Chicago Bears: Can Eric Weems Help Them Win?

Alexander Crowe@@AlexCrowe38Correspondent IJune 27, 2012

ATLANTA, GA - NOVEMBER 27:  Eric Weems #14 of the Atlanta Falcons returns a punt against Ryan D'Imperio #44 of the Minnesota Vikings at Georgia Dome on November 27, 2011 in Atlanta, Georgia.  (Photo by Kevin C. Cox/Getty Images)
Kevin C. Cox/Getty Images

When the Chicago Bears signed special teams phenom Eric Weems this offseason, it was collectively decided that he was signed to help Devin Hester in the return role, and it basically stated that Johnny Knox would not be ready to go when the season kicks off against the Indianapolis Colts.

Knox, after receiving a season-ending back injury that required surgery, is not sure when he will be able to go again this season. Knox said he was taking things "day to day," stating that "I'm not trying to rush things and mess things up any worse, so I'm just taking it day by day." With that in mind, it's no wonder the Bears went out to sign another player.

But just who is Eric Weems? And can he really help Chicago in the way that Knox did last season?

Weems is a player who was signed as an undrafted free agent by the Atlanta Falcons in 2007. He only saw the field once that year and did not post any stats. However, shortly after that, he began to make some noise throughout the league.

In 2008, he started seeing the field a little more, making a few catches that season and even getting a fumble recovery.

In 2009, his career really started to take off. He won the starting role as the kick returner, and he also caught two touchdown passes as a WR.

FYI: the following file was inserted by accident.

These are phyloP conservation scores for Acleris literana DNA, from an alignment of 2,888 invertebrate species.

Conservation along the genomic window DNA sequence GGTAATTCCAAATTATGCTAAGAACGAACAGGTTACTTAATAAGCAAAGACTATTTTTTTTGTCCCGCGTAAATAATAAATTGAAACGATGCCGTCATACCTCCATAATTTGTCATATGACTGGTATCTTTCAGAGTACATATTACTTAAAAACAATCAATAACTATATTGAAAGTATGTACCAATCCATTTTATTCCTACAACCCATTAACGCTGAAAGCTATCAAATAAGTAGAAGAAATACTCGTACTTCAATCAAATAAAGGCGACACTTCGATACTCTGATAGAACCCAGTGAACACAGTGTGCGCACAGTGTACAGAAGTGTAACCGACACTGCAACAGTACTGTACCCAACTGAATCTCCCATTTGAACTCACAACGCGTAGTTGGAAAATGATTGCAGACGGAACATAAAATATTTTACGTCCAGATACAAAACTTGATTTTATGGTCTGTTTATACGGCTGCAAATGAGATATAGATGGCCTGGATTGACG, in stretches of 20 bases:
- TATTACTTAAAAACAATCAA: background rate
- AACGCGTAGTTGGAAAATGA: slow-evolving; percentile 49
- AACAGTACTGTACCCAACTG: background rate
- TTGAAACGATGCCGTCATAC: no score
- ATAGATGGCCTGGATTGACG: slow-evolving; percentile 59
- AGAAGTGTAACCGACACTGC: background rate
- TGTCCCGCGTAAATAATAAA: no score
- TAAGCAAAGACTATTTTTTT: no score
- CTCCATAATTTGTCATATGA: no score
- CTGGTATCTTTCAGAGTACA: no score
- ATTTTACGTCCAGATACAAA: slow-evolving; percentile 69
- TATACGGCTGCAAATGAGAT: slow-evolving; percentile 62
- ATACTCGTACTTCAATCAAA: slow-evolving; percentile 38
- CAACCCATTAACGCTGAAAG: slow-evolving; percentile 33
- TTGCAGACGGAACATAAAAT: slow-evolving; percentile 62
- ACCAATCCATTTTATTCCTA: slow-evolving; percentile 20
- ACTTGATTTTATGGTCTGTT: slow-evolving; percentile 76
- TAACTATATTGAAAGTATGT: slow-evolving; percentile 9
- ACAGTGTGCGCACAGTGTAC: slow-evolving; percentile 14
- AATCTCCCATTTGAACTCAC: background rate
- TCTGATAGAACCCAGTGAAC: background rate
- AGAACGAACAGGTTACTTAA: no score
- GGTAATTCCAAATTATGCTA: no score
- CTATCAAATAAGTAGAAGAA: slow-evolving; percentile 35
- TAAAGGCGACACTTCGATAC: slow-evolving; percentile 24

This past season, Weems was selected as a first team alternate to the 2011 Pro Bowl.

Weems can help the team in the special teams game by taking on the role that Johnny Knox played in helping Hester, however, much like Devin Thomas, Weems will probably see limited time on the field at WR. 

Weems left the Falcons as the starting returner on punts and kickoffs, so it stands to reason that he is going to see the field a lot in Chicago, especially with Hester taking an increased role at WR to pick up slack with Knox out.

In his career, Weems only has 24 receptions for 205 yards and two touchdowns—both touchdowns coming in the 2009 season. Look to see Weems get more time as a WR than that in Chicago, but he will not be an everyday starter on offense.

Ever since the amazing run Hester had in 2006, the Chicago Bears have been looking for a player to help Hester return punts and kicks after teams refused to even punt to Hester.

Now that Knox is out, it is looking like Weems will play a big role in the return game for Chicago next season. Even if he and Hester split playing time, it will still mean there will be two players who opposing teams will have to watch out for. Some teams may even return to punting it out of bounds every time.

And as everyone saw in 2006, having a good return game can do wonders for a team in helping them win games.